Scientists leverage data to develop cell atlas for human brain

By The Science Advisory Board staff writers

November 9, 2022 -- At the Neuroscience 2022 conference, researchers will present their findings for the development of a cell atlas -- a comprehensive reference of all cell types, including their location, shape, and distribution -- for the human brain.

Having a complete cell atlas is critical for observing changes in the brain, such as those caused by disease. A cell atlas for the entire mouse brain was recently developed, and now scientists aim to create an atlas for the non-human primate and human brain, which would cover billions of cells. As these are particularly complex, researchers have developed advanced visualization techniques to catalog brain regions and cell types, which will be presented at the conference.

The presentation findings include the following:

  • Session 577.21 “Brain Micro-Anatomy Revealed by 2-Photon Shadow Imaging In Vivo”

    Scientists from University of Bordeaux/CNRS extended the potential of super-resolution shadow imaging (SUSHI) by using 2-photon shadow imaging (TUSHI) to visualize the micro-anatomical organization of the mouse brain in vivo.

  • Session 083.03 “Analyzing the Molecular Basis Underlying Anatomic and Functional Complexity of the Mouse Brain With MERSCOPE”

    Scientists from biotechnology company Vizgen created a molecularly defined, spatially resolved mouse brain cell atlas via multiplexed error-robust fluorescence in situ hybridization (MERFISH) measurements generated by the MERSCOPE platform.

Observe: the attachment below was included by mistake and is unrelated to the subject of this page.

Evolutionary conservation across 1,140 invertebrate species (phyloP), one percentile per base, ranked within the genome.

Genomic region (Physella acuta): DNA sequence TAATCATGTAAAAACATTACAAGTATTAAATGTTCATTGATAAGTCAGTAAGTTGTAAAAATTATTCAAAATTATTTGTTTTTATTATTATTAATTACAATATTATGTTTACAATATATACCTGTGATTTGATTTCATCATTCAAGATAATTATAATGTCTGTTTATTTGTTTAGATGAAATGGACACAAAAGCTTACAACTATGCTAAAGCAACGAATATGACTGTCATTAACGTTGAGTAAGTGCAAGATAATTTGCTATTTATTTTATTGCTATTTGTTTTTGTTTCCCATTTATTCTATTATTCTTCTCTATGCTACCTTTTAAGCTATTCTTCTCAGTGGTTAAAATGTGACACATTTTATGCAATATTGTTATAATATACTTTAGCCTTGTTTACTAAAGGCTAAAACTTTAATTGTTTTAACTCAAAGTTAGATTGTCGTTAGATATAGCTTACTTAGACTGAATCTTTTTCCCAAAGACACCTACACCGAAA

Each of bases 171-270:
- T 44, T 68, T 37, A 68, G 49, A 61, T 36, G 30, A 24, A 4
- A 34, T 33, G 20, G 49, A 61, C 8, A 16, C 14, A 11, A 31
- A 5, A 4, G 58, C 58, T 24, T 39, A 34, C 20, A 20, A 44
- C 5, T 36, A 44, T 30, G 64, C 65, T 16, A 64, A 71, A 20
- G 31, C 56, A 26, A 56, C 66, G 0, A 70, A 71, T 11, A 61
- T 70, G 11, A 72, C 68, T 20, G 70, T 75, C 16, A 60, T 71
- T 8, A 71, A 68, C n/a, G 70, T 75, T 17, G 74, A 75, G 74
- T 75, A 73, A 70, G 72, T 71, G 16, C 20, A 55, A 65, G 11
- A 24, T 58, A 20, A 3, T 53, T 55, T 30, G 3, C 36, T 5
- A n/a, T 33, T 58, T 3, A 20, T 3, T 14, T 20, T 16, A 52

• Session 684.04 “A Whole Mouse Brain Transcriptomic Cell Type Atlas”

    Scientists from the Allen Institute for Brain Science developed a transcriptomic cell atlas across the whole mouse brain, integrating several whole-brain single-cell RNA-sequencing datasets.

  • Session 083.01 “Highly-Multiplexed Single Cell Spatial Biology for Neuroscience Research”

    Scientist from spatial biology company Akoya Biosciences will discuss how their PhenoCycler-Fusion platform used an advanced imaging technique to map cellular populations with significantly greater clarity and precision.

  • Session 083.23 “Whole Organ/Body Atlas of Mouse with a Single-Cell Resolution”

    Scientists from the RIKEN Center For Biosystems Dynamics Research discussed how their CUBIC (clear, unobstructed brain/body imaging combination and computational analysis) methodology found more than 400 million cells across a newborn mouse's whole-body atlas.

"Ultimately the different data sets generated by different methods can be integrated together to provide a comprehensive description of the different properties of the cells that can go into the same cell atlas," Hongkui Zeng, PhD, director of the Allen Institute for Brain Science in Seattle, said in a statement.

The Neuroscience 2022 conference will be held in person in San Diego, CA, November 12-16.

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